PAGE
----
Blog posts from Oikocredit UK
What does an organic Fairtrade specialty coffee and social impact investing have to do with empowering some of the poorest women in the world?
In rural Minas Gerais, Brazil’s biggest coffee-growing state, women used to support their husbands on small family farms but had little involvement or say in the business or farming decisions. This changed forever in 2006, when Oikocredit investee partner, Coopfam (Cooperativa dos Agricultores Familiares de Poço Fundo e Região) - a smallholder coffee co-operative, started to focus on empowering women to play an equal role in producing the Arabica coffee that had been a part of their lives for decades.
According to UN estimates, the world population is expected to grow from about seven billion currently to more than nine billion by 2050. This means that farmers around the world are going to have to produce a lot more food, while limiting their impact on land, water and the global climate.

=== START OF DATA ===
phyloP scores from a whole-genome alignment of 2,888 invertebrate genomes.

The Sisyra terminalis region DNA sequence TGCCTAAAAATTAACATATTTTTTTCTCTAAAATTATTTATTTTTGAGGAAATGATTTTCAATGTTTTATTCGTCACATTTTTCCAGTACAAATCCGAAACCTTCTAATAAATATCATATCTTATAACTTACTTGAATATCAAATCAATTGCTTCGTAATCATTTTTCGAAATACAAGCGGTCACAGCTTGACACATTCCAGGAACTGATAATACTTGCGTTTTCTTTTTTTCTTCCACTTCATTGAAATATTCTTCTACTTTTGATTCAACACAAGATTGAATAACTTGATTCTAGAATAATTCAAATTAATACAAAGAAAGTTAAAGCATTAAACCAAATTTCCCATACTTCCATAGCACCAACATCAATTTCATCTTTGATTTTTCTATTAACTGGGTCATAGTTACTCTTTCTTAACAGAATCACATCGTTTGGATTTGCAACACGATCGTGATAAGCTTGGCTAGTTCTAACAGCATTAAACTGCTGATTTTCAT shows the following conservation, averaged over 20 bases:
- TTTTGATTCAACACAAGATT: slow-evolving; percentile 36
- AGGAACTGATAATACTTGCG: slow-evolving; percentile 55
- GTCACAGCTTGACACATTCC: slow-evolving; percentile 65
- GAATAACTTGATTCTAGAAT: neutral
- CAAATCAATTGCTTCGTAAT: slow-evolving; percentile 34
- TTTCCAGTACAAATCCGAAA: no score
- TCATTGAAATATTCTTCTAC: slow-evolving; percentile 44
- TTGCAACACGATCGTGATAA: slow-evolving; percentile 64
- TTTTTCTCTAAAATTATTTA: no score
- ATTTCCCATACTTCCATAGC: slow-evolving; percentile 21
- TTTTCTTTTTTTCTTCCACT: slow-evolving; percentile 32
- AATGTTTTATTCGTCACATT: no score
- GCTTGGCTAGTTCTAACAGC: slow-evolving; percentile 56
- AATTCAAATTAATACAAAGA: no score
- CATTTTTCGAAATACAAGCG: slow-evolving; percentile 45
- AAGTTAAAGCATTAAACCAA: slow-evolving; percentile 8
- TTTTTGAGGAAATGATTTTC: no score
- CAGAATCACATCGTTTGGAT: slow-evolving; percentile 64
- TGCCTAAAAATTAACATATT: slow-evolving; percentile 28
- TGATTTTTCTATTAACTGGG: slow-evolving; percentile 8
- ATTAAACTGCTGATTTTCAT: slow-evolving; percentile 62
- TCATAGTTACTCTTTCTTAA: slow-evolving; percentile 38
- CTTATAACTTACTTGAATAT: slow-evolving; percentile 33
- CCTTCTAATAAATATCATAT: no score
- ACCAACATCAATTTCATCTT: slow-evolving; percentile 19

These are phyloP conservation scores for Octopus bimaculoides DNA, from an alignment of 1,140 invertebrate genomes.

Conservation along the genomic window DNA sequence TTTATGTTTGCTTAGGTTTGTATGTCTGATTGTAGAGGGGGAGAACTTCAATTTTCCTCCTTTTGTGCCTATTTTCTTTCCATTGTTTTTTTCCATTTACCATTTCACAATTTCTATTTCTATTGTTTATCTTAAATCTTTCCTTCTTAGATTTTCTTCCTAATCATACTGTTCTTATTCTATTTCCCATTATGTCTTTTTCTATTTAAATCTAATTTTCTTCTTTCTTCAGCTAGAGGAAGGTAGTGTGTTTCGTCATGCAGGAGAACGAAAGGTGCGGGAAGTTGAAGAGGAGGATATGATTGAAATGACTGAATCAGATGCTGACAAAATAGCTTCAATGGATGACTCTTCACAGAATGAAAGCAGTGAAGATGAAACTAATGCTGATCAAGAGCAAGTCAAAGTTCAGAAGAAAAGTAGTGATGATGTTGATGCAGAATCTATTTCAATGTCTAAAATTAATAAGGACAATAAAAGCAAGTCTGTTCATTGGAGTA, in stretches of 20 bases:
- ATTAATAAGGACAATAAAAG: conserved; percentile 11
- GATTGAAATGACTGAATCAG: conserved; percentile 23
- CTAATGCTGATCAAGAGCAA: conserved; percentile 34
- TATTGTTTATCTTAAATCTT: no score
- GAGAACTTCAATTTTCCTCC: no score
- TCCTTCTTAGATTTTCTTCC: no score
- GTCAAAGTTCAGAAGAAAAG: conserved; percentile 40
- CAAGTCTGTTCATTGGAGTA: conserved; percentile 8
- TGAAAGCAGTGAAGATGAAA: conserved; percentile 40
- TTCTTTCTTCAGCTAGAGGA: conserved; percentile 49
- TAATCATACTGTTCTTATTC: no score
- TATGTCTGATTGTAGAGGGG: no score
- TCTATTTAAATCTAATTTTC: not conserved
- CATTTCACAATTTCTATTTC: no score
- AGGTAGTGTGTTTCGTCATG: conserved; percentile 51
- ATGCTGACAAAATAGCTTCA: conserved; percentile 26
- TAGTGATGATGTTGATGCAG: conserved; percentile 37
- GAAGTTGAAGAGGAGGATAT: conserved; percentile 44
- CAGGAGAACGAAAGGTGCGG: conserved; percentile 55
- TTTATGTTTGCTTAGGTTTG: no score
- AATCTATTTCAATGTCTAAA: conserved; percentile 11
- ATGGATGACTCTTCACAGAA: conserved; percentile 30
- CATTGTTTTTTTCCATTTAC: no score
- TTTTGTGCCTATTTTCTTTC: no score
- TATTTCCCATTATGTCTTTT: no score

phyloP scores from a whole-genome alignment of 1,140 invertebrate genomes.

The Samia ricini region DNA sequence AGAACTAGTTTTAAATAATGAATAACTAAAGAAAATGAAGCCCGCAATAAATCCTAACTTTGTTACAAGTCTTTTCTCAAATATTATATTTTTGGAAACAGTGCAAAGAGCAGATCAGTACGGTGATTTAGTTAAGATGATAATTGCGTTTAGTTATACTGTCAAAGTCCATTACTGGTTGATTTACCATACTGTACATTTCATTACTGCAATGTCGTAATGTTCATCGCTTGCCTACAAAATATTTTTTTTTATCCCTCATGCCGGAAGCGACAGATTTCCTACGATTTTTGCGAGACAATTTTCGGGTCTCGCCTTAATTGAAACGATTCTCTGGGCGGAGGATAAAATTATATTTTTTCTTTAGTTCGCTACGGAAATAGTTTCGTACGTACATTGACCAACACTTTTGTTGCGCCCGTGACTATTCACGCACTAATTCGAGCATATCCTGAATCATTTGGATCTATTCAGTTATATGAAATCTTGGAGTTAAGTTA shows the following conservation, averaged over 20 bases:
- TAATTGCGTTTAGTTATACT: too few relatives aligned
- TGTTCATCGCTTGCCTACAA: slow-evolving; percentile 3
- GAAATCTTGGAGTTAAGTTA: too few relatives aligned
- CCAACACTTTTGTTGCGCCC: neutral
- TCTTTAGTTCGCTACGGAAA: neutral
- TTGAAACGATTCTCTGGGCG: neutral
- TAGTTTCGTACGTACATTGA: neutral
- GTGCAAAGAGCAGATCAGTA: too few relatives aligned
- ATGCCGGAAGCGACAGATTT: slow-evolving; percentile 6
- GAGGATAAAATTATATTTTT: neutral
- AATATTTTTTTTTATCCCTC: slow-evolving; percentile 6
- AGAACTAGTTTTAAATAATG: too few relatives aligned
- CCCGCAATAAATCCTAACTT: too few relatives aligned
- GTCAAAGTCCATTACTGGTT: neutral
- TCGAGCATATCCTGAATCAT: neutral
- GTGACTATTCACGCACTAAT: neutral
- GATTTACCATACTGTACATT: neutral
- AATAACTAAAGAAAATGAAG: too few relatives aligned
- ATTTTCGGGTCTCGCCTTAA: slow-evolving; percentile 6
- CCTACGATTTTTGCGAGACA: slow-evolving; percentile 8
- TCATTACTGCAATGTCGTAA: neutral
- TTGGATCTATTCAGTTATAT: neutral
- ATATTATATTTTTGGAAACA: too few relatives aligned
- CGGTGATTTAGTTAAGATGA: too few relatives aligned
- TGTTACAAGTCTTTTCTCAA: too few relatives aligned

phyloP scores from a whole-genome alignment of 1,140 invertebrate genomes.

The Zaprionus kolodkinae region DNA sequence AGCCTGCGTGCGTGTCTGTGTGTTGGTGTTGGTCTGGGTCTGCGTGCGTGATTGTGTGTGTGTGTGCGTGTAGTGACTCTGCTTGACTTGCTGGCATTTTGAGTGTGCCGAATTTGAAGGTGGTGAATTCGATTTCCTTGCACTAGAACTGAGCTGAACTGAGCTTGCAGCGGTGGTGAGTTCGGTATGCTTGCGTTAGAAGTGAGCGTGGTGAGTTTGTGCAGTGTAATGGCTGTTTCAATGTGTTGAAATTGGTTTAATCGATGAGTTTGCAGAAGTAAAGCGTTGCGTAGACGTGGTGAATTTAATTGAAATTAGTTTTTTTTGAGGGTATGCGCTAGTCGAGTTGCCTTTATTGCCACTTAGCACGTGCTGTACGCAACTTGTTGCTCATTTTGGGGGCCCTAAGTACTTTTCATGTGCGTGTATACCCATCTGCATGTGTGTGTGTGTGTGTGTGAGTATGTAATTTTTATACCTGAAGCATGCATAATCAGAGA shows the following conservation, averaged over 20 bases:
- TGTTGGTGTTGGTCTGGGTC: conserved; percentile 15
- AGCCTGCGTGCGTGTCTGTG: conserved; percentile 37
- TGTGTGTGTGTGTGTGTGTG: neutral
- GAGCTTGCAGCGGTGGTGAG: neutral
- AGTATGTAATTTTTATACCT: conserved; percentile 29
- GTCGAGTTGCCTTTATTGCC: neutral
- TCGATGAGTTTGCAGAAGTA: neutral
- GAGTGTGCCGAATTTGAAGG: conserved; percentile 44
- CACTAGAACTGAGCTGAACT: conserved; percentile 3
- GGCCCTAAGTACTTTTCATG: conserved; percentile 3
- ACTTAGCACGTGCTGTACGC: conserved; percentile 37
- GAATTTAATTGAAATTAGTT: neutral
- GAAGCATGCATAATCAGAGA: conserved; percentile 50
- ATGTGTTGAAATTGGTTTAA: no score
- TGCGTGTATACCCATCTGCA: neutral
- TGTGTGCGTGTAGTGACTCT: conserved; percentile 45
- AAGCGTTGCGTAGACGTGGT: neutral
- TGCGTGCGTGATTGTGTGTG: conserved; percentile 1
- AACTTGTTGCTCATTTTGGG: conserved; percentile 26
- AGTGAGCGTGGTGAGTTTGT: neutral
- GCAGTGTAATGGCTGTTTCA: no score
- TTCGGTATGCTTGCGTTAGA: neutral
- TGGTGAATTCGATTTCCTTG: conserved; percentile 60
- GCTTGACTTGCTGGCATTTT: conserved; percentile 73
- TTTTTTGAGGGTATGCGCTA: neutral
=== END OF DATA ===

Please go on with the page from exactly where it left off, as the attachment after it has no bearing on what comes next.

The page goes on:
Oikocredit Agricultural Partner, Union communale des Producteurs d'Ananas d'Alladal, Benin, Africa (UPCA-A) Photograph: Nicolas Villaume
The Philippines is the world’s third highest risk area for natural disasters. Frequent typhoons and cyclones bring excessive rain and wind, threatening the livelihoods of around 60% of the poorest groups who tend to live in rural communities and must also contend with rising sea levels, earthquakes and volcanic eruptions.
As part of its 40th anniversary celebrations, Oikocredit hosted a dinner on 11 February for the partners and peers attending Biofach, the world’s leading trade fair for organic food. This year Biofach attracted 2,348 exhibitors, representing 76 countries to discuss all things fair trade and organic.